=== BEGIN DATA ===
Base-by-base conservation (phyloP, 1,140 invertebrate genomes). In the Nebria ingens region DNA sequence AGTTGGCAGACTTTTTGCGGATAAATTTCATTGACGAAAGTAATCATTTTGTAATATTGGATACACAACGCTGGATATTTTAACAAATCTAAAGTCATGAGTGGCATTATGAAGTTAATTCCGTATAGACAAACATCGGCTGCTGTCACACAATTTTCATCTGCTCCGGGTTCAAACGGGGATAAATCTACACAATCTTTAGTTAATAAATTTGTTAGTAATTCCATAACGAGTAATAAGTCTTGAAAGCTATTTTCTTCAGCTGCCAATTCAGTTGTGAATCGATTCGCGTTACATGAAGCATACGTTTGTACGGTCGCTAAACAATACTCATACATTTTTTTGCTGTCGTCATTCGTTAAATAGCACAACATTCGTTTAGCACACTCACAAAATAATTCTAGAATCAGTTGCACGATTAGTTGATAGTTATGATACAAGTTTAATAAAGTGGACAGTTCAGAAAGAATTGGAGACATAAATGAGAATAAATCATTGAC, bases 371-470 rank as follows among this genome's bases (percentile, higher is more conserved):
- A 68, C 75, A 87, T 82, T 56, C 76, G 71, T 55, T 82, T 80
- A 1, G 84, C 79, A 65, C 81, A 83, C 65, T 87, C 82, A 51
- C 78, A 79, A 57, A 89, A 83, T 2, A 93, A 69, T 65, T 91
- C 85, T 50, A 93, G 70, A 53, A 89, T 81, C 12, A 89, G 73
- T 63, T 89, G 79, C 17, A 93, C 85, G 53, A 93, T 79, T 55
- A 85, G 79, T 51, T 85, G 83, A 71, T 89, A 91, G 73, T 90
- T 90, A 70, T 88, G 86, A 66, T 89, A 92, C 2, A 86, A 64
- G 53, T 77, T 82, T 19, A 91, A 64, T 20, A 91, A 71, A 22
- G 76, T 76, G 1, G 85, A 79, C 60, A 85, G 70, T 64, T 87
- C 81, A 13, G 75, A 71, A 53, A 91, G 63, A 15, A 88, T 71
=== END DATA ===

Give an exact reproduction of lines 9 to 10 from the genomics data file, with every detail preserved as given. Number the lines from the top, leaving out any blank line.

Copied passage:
- G 53, T 77, T 82, T 19, A 91, A 64, T 20, A 91, A 71, A 22
- G 76, T 76, G 1, G 85, A 79, C 60, A 85, G 70, T 64, T 87